Luxating Patella in Dogs (Knee Dislocation)

Matthew Everett Miller, DVM
By Matthew Everett Miller, DVM on Oct. 21, 2021

In This Article


What Is a Luxating Patella in Dogs?

A luxating patella in dogs is a common condition in which the kneecap (patella) shifts sideways, or luxates, away from the normal position at the front of the knee. You may also refer to it as a dislocated kneecap.

About 75% of the time, a luxating patella in dogs tends to occur inward, or toward the other hind limb. This version of a luxating patella is called medial patellar luxation (MPL) and is more common in smaller dogs.

Sometimes the shift occurs outward, or away from the other leg. This condition is known as a lateral patellar luxation (LPL) and is more commonly seen in larger dogs, although MPL is still more common overall.

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Symptoms of a Luxating Patella in Dogs

The main symptom of a luxating patella in dogs that is not commonly seen with other conditions is the sudden lifting of one hind limb. Some dogs will yelp when this occurs, but others will show no signs of discomfort.

In this brief, sudden limp, a dog will hold their hindlimb off the ground for a short period of time before walking normally again. The affected leg may be held close to the body or extended backwards. This is often termed a “skip” by owners and vets alike.

The following symptoms of patellar luxation, however, can also be seen in other orthopedic conditions:

  • Limp that comes and goes

  • Bowlegged stance in the hind limbs

  • Hunched lower back

  • Cracking or popping noises when the knee is bent

Your veterinarian will combine these symptoms with the findings of their physical exam to make a definitive diagnosis.

Causes of a Luxating Patella in Dogs

Patellar luxation (dog)


A luxating patella in dogs is generally hereditary and has to do with the unusual knee anatomy of dogs that are affected.

In some cases, trauma causes the luxation. Although body weight does not directly cause a luxating patella in dogs, it can contribute to the severity of the disease and can increase complication rates if surgery is pursued.

Dog Breeds That Are More Likely to Have a Luxating Patella

Many small-breed and large-breed dogs are predisposed to having a luxating patella, including:

Small-Breed Dogs

Large-Breed Dogs

How Vets Diagnose a Luxating Patella in Dogs

Usually, a physical exam is the only thing needed to diagnose a luxating patella in dogs. In fact, a luxating patella is often diagnosed incidentally during a routine wellness exam, or during an exam for a different problem.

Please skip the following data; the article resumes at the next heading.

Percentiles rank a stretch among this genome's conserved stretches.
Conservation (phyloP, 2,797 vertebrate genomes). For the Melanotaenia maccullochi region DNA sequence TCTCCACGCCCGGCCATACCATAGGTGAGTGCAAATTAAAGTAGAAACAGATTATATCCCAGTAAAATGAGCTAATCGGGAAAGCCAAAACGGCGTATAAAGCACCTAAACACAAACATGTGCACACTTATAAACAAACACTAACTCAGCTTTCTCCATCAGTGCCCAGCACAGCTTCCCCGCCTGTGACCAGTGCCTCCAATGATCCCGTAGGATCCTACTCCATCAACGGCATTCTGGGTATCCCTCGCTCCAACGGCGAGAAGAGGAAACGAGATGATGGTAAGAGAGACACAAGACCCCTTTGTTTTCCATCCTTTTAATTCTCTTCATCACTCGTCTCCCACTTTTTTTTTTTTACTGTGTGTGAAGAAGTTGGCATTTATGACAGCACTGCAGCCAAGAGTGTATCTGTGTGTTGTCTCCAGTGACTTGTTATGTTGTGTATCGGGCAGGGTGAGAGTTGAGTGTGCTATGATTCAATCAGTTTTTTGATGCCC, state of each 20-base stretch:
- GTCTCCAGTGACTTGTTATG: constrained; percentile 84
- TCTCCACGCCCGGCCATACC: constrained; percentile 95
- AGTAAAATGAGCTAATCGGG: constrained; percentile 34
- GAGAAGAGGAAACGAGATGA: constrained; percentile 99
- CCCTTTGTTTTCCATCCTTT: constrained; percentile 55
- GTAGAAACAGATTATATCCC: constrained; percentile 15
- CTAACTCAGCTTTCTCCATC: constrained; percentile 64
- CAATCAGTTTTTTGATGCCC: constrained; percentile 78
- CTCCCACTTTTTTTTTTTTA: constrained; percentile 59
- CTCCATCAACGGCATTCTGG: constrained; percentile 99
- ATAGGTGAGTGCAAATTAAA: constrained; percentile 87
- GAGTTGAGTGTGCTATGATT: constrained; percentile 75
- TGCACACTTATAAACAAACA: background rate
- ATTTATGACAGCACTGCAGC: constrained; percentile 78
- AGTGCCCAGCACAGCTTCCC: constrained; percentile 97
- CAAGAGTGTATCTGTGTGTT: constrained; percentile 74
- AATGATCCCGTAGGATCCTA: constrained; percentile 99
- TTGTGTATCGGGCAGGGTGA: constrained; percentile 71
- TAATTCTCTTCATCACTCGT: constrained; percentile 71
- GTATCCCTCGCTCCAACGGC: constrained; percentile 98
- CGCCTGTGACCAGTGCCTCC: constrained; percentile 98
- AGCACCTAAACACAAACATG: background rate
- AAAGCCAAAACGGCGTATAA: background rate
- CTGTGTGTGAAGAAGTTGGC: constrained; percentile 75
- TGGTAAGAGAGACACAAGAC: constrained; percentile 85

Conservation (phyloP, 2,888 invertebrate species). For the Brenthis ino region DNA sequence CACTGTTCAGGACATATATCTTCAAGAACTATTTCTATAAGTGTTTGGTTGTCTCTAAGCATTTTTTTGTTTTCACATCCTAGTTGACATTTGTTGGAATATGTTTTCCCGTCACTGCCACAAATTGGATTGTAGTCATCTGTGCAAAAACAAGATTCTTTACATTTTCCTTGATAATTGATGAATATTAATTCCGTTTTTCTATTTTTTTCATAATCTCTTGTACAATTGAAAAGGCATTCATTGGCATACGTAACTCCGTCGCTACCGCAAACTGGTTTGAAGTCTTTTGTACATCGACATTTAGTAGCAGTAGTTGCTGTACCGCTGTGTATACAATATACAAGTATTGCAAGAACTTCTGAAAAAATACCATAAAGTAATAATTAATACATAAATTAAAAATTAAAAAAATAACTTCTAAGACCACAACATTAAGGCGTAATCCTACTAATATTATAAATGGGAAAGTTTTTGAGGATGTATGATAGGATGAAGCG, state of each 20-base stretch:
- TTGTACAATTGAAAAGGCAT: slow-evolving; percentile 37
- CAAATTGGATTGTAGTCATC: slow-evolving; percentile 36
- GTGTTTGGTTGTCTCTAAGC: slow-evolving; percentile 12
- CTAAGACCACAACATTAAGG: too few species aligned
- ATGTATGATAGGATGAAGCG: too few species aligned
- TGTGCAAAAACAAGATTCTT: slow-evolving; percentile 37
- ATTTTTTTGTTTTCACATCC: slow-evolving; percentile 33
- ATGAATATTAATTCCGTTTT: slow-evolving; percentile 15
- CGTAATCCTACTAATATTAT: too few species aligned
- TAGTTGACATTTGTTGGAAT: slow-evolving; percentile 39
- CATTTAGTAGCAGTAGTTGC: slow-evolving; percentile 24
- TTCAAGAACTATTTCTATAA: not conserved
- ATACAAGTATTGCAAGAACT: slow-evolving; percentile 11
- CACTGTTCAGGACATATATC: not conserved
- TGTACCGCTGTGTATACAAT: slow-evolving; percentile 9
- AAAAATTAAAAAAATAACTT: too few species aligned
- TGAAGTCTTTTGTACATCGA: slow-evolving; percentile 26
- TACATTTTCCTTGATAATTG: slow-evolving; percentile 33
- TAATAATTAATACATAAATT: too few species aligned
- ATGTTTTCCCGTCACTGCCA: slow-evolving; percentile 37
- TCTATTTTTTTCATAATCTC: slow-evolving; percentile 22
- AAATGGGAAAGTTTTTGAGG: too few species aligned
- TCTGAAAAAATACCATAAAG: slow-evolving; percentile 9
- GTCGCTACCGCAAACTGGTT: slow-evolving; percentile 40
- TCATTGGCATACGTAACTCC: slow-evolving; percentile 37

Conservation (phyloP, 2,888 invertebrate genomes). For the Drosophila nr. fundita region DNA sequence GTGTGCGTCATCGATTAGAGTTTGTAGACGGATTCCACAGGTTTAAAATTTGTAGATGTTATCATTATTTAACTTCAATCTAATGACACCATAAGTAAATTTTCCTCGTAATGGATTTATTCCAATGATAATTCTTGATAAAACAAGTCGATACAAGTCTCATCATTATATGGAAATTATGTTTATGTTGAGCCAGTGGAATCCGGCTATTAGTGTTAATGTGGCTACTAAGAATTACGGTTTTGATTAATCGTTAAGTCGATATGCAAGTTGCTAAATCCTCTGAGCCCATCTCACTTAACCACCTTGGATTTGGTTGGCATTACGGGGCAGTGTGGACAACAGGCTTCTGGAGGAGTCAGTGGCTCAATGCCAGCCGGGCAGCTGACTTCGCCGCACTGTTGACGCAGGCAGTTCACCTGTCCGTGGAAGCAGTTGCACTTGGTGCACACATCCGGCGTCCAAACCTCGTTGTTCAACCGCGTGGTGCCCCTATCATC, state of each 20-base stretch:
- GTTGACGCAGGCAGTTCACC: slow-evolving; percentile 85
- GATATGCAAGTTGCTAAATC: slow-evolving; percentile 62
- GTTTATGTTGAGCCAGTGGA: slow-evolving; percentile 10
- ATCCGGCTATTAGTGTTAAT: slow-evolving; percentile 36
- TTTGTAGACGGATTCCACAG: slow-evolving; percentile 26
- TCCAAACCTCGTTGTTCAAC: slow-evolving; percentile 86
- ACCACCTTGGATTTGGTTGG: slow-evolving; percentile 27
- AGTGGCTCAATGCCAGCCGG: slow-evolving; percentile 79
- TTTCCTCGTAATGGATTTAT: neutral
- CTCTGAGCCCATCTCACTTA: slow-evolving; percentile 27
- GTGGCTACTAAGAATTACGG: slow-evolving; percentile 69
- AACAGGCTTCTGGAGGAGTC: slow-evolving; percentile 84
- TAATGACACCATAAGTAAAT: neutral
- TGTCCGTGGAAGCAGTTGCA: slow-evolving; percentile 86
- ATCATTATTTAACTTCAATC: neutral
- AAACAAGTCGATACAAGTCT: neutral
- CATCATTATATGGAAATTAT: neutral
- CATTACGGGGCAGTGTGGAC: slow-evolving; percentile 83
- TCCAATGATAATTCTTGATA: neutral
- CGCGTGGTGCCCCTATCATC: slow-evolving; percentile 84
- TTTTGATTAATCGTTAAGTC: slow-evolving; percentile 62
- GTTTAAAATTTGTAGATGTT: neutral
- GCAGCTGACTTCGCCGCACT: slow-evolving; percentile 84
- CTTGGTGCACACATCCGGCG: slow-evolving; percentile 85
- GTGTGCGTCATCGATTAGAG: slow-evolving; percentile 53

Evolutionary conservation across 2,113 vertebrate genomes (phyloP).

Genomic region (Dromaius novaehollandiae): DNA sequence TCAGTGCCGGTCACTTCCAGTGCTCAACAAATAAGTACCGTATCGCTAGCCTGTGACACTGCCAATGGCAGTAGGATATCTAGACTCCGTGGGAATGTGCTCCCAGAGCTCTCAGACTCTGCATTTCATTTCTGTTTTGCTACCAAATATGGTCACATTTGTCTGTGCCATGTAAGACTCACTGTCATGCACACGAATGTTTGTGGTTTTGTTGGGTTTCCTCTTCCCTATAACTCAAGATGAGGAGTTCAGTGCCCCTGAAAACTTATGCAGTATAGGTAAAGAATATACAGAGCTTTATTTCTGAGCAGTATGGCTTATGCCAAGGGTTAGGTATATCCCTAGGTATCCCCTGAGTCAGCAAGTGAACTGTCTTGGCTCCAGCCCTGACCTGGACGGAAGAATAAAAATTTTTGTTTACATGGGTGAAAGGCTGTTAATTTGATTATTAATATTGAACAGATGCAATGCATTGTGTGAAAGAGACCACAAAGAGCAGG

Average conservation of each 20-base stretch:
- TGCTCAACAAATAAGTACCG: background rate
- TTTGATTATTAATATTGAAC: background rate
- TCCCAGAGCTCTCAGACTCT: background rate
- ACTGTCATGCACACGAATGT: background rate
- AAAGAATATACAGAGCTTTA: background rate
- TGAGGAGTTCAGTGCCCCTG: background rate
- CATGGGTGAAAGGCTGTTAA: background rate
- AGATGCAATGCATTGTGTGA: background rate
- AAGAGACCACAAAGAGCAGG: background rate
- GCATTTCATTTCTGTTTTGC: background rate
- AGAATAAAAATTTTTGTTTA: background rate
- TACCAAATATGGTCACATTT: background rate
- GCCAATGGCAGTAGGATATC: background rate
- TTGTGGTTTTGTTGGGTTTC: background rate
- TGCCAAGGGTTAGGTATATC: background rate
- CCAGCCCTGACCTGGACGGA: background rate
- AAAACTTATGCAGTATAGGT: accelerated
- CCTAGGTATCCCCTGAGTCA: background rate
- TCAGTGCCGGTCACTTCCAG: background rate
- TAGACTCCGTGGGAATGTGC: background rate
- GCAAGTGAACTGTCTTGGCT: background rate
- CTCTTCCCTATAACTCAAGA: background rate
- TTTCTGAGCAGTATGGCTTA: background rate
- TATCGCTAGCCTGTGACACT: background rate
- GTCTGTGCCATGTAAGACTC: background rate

A luxating patella in dogs can also show up on imaging like x-rays, CT scans, or MRIs, but these diagnostics are not usually used to make the diagnosis.

Treatment for a Luxating Patella in Dogs

As with many orthopedic conditions in dogs, treatment options for a luxating patella can be divided into medical and surgical.

Medical Treatment  

Medical treatment of a luxating patella in dogs often involves anti-inflammatory medications, weight loss, and temporary exercise restriction.

Exercise restriction varies based on the severity of your dog’s condition. For patellar luxation, it might be as simple as not letting your dog run up the stairs or jump on furniture, and only going on leash walks long enough for your dog to go to the bathroom.

If your dog needs to be confined to their crate, the duration can vary based on the severity of your dog’s condition. Crate rest usually lasts at least 6 weeks, and sometimes more than 12.

Surgical Treatment

Surgery for a luxating patella in dogs is significantly more involved. Pet parents may pursue surgery in severe cases, or in cases where medical treatment has failed. As with any surgery, it comes with risks and the potential for complications.

The most common postoperative problem in MPL surgery is that the luxating patella will come back. Rates of recurrence are as high as 36% for the most severe cases, but often are less than 10% for milder forms.

Implant failure, under-/overcorrection, avulsions (separations or detachments), fractures, infections, seromas (fluid-filled pockets), and progressive arthritis are other potential complications. Large-breed dogs and obese dogs are at higher risk for these issues. Interestingly, older dogs have fewer complications.

Recovery and Management of Dog Knee Dislocation